The U.S. Experience in Managing the Threat of Hard Spots
Proceedings Publication Date
Khanh Tran
Khanh Tran, Simon Slater, Thomas Eiken, Daniel Molenda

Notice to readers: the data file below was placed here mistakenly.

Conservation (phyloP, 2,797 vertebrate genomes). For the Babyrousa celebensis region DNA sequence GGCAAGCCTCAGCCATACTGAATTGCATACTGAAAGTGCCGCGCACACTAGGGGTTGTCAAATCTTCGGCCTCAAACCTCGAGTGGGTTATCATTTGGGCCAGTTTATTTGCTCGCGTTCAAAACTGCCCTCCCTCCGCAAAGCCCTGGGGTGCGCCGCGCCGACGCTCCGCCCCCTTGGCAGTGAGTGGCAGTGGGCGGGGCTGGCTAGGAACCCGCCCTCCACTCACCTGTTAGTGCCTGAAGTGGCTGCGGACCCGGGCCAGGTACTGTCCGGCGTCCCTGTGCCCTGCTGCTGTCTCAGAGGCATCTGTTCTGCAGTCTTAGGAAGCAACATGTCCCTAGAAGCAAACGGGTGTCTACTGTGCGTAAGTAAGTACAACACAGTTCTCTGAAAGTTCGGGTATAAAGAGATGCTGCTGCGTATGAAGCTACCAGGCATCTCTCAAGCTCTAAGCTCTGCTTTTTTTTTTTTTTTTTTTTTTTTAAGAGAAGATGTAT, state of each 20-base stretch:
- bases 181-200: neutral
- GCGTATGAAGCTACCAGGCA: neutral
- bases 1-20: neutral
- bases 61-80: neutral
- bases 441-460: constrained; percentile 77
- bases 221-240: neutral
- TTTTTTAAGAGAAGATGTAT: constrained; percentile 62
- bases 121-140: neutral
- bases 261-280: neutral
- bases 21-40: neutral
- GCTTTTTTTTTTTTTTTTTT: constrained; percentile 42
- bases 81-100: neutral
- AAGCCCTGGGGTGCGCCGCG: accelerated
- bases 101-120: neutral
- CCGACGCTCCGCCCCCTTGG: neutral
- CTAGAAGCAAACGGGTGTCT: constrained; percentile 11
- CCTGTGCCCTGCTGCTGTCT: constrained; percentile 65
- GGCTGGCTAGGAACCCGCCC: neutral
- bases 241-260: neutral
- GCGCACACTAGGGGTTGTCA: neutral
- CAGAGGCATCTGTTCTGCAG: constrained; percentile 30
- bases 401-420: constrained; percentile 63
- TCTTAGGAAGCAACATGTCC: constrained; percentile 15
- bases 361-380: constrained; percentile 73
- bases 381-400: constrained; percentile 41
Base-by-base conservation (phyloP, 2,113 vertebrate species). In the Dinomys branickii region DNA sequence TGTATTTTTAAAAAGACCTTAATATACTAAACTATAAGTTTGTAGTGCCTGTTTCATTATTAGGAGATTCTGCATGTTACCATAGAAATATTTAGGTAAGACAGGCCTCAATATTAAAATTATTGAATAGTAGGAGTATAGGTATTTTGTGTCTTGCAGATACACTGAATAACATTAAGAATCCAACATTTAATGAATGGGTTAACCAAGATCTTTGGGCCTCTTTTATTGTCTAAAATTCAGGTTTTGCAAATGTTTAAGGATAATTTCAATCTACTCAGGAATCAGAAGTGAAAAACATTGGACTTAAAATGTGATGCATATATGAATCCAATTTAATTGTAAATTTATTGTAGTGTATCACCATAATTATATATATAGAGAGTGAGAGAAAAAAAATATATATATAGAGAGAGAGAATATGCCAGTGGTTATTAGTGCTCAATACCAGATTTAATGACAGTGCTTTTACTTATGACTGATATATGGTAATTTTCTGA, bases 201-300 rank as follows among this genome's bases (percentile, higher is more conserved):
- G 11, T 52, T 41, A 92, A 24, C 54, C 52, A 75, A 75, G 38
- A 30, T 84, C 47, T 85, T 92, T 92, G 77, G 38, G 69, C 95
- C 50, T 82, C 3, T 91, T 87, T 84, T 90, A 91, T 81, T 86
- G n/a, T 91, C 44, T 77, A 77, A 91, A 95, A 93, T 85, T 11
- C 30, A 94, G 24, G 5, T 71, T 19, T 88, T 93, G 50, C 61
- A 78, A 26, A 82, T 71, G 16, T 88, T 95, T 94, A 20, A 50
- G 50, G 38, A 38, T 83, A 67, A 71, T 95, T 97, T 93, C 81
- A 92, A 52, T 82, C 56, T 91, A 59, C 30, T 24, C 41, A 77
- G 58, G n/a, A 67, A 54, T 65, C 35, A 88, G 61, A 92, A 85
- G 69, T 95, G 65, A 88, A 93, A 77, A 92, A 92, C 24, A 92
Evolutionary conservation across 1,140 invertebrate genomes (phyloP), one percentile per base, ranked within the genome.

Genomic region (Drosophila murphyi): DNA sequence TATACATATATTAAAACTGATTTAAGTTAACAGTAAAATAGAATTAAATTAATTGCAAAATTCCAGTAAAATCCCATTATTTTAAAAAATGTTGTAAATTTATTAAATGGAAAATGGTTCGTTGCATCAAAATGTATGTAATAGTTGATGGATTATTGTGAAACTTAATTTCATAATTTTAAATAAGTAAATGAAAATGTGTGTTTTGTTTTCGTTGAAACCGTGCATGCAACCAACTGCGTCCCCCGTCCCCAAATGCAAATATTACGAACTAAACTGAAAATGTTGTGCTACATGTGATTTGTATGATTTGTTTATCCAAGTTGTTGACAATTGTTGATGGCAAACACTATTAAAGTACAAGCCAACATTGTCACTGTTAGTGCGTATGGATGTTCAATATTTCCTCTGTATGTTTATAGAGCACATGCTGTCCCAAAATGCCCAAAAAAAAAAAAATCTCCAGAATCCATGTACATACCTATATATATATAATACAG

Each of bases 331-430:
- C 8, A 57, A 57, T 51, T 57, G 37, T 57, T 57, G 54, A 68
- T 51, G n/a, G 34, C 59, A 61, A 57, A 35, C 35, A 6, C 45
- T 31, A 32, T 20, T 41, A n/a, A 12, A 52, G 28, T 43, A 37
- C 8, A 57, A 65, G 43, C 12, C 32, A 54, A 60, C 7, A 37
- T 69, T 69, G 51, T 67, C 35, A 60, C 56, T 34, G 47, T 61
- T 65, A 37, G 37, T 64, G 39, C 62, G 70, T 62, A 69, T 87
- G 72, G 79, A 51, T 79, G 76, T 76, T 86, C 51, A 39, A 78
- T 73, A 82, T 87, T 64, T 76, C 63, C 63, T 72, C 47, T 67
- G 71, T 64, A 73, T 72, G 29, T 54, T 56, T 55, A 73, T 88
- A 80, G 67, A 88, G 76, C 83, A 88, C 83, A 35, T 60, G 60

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A hard spot is an area with a hardness increase compared to the surrounding base metal. Such localized hardness elevation is an active threat that operators are managing in the United States (U.S.). A large portion of the U.S. transmission network contains “vintage” pipe manufactured pre-1970. The existence of hard spots in combination with the relatively poor material properties and quality issues associated with vintage pipes and other active threats is an issue that operators are including in their integrity management plans. With the drive towards a decarbonized economy and the introduction of hydrogen into existing natural gas transmission and distribution networks, the threat from hard spots in the presence of hydrogen has become a critical focus area. Material hardness anomalies on pipelines are detected and characterized using in-line inspection (ILI). Over the past number of years, extensive validation work has been completed to assess and characterize the reported anomalies, leading to the discovery of different types of material hardness anomalies, with variation in peak hardness, location on the outside or inside surface, dimensions, etc. This paper provides a description of the work performed in the U.S. to detect, characterize and size hard spots, and the significant amount of learning available to share with the industry as a platform to manage the threat of hard spots, not only in the U.S. but also in other regions.

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